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Dams, climate change threaten Missouri River cottonwood forests » Yale Climate Connections

Cottonwood forests once lined the Missouri River. But many of the trees were cut down for agriculture or to power steamboats. And even more were lost when the river was dammed.

“The cottonwoods on the Missouri River are already mostly gone,” says Jonathan Friedman, a hydrologist for the U.S. Geological Survey. “And the ones that are remaining are declining.”

He explains that the remaining trees are struggling to reproduce.

Young cottonwoods need a lot of light and moisture to grow. So their seeds take root on sandbars that form when a river floods.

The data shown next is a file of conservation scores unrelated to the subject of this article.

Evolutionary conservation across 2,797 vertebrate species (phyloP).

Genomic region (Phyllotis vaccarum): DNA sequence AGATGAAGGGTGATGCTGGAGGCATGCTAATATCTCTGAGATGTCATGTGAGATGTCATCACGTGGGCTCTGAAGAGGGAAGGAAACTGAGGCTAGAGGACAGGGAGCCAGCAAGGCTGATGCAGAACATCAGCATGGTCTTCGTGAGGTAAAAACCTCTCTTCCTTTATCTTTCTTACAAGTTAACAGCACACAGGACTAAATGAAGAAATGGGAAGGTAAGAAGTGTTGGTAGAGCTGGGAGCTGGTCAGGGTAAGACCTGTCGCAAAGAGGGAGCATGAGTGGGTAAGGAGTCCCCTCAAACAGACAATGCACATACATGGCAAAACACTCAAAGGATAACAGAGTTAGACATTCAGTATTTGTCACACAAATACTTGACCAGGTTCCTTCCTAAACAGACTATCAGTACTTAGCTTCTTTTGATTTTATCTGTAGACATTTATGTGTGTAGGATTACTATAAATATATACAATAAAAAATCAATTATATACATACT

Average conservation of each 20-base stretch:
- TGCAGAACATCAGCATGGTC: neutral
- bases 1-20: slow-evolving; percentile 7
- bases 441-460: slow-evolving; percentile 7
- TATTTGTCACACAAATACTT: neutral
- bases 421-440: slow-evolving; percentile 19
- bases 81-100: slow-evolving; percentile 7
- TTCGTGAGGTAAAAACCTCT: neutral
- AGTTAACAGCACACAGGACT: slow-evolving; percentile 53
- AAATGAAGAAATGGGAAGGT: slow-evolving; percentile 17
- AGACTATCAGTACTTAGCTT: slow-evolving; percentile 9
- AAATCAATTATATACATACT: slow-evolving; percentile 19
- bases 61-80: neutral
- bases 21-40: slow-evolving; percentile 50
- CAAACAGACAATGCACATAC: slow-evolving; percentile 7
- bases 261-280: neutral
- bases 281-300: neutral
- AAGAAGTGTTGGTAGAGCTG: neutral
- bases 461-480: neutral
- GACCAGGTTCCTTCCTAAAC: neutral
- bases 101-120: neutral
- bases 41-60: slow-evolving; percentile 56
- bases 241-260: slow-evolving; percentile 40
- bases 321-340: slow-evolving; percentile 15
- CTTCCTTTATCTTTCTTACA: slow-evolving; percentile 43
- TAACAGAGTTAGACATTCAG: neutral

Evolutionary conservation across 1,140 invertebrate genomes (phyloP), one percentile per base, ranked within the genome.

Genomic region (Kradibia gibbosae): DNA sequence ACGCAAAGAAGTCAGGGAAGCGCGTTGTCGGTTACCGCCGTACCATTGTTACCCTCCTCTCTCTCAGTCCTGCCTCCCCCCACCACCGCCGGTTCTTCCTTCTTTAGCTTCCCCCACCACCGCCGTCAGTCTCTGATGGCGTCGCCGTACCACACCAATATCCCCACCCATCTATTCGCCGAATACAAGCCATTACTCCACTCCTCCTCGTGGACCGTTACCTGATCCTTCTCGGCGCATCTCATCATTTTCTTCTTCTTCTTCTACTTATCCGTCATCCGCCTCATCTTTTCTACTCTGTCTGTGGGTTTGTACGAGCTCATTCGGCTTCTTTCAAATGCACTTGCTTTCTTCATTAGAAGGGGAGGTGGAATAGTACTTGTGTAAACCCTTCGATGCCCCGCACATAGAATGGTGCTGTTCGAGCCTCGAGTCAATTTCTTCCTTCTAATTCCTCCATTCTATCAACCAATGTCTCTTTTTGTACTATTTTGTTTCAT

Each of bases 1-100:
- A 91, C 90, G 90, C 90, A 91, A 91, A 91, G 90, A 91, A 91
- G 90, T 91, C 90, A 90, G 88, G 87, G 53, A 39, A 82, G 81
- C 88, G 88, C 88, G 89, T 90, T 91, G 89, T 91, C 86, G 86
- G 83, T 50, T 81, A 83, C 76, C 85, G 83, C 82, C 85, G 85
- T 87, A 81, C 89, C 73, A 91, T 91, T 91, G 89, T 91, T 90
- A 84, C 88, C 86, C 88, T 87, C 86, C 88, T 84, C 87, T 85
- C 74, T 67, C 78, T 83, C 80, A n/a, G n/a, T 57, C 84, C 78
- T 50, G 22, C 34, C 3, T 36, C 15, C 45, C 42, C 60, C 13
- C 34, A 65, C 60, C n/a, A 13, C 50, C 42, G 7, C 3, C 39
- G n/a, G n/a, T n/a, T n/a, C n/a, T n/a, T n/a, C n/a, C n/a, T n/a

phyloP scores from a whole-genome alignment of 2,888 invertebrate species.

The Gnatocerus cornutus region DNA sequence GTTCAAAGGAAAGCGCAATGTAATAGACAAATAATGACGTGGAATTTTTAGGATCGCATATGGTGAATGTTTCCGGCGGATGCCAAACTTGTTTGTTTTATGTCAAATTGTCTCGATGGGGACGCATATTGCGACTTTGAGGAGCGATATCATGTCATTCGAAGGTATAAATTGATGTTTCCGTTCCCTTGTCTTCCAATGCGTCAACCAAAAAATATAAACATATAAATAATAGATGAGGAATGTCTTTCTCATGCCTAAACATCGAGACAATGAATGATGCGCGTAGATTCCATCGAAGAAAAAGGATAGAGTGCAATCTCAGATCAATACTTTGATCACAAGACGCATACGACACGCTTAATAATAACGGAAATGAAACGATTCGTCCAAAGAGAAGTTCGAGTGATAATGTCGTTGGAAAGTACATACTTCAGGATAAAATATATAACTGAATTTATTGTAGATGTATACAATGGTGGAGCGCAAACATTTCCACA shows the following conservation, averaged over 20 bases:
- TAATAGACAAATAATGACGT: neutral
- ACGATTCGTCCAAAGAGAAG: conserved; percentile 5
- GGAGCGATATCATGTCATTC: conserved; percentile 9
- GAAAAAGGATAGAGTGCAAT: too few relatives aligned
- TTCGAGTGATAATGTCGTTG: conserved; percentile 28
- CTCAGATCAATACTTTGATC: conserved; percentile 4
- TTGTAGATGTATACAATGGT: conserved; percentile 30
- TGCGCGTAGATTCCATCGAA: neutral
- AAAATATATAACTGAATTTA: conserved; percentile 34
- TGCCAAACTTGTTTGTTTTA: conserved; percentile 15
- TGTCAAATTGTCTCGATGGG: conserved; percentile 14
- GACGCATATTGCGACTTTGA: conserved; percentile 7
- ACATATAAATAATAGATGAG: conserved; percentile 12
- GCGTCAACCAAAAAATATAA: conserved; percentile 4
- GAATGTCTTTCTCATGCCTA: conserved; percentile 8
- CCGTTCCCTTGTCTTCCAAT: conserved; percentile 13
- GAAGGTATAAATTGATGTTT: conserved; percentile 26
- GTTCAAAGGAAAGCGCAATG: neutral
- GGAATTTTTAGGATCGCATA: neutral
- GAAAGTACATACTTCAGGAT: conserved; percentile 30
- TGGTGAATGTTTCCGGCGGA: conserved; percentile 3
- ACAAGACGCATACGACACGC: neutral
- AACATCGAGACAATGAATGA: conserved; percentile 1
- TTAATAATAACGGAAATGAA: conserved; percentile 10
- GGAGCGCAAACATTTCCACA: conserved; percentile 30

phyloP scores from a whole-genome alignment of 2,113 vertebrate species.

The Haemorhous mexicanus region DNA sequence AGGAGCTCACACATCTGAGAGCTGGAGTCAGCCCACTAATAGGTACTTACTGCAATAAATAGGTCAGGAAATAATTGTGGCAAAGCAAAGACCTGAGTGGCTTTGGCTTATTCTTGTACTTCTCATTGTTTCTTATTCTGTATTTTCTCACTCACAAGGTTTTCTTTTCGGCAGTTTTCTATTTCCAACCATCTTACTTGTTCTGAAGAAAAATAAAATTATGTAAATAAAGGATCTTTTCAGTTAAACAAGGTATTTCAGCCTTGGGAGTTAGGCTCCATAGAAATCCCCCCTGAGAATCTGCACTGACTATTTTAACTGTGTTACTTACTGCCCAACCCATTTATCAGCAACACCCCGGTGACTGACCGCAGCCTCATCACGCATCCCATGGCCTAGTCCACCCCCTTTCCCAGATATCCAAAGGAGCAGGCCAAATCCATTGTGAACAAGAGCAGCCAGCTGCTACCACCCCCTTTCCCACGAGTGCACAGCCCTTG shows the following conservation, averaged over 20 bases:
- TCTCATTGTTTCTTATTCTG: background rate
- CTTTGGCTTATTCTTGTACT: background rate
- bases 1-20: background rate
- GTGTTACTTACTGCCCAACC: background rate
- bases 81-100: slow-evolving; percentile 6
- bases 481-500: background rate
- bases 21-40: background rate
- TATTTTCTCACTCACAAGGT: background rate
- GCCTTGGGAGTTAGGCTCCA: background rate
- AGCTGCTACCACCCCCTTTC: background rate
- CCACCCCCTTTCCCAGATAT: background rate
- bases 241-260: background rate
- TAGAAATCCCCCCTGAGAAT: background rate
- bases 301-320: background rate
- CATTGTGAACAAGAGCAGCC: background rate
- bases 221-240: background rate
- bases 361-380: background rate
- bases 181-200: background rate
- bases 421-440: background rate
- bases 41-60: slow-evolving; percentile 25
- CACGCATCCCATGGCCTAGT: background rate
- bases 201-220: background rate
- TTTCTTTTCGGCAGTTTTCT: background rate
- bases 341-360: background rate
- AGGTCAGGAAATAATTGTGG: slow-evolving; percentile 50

Many die when the river floods again. But Friedman says that if the river is allowed to shift its path over time, sometimes a sandbar full of cottonwood trees will escape the river in the following years, and those trees will grow up.

However, much of the Missouri River has been dammed and stabilized to protect development.

“And so the preexisting forest, some of that forest remains and is aging in place,” Friedman says. “But we’re not making new forests because the river is not moving around anymore.”

And climate change is bringing higher temperatures and droughts, which can stress the trees.

So while cottonwoods may be common, the ones along the Missouri River will likely continue to dwindle over time.

Reporting credit: ChavoBart Digital Media

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